I sent the revised copy of "Knights of the Road" out to Apex Magazine. One of the biggies. But hey... shoot for the moon, right? Even if you don't make it, you fall among the stars. Wish me luck, fellow astronauts.

15 comments:

arlee bird said...

Like the story so far. Amassing rejections could be worse-- never submitting anything. Toss enough out there and eventually something gonna stick.

Lee
Tossing It Out

welcome to my world of poetry said...

Don't give up, it seemed a good write, there is someone out there who will be interested. Tenacity is a word I often think about when things go wrong,

Yvonne.

rrrett said...

I like it! Just a short excerpt and already I want more. Don't give up :)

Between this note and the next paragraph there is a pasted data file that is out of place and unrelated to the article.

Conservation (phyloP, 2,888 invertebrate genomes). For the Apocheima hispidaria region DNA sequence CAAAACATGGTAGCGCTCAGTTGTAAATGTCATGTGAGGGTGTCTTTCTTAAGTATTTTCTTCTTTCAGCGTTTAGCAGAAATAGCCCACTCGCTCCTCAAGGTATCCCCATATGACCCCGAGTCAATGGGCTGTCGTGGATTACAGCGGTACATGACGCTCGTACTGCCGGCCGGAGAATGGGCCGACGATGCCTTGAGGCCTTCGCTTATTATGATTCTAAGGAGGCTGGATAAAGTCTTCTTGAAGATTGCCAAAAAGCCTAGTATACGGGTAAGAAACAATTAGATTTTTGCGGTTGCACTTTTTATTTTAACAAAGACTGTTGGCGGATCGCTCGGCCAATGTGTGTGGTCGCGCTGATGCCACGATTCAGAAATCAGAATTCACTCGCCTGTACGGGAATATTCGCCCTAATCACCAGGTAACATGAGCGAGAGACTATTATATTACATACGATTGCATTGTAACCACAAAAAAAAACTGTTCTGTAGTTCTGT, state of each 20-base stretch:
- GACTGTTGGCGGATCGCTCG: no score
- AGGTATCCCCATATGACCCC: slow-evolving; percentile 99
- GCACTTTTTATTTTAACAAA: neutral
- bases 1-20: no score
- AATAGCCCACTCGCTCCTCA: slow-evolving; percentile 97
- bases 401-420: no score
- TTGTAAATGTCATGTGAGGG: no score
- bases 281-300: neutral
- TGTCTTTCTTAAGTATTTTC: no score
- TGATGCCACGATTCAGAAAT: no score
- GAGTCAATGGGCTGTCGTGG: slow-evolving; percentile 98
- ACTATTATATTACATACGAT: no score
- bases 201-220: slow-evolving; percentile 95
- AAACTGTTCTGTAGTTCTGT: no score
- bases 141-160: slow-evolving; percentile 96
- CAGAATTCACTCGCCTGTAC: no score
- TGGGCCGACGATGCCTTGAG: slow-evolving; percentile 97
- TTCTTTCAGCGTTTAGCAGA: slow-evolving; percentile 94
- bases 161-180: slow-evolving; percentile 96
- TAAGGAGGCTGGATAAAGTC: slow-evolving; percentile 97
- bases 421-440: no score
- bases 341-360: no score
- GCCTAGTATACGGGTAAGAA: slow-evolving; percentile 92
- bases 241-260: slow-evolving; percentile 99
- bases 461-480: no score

Piedmont Writer said...

Editing is harder than writing but it's worth it, of course. Just keep plugging away.

Sorry about the short, sounds like a creepy story. Just the little excerpt was enough to give me goose-bumps. great job.

J.L. Stratton said...

I think the piece was wonderful. The good thing is that you are getting it out there. Rejection can be tough. I've recently decide to delve into the slush pile and have, so far, received two rejection letters for my first ever submission. I submitted it in two markets. But hey, at least I was given two personalized letters, and I've already submitted to another market and added a story . I like to look at it as if I'm sticking my toes in the pool to check the water. Like everyone else has said, keep throwing your work up against stuff, and sooner or later, something's gonna stick.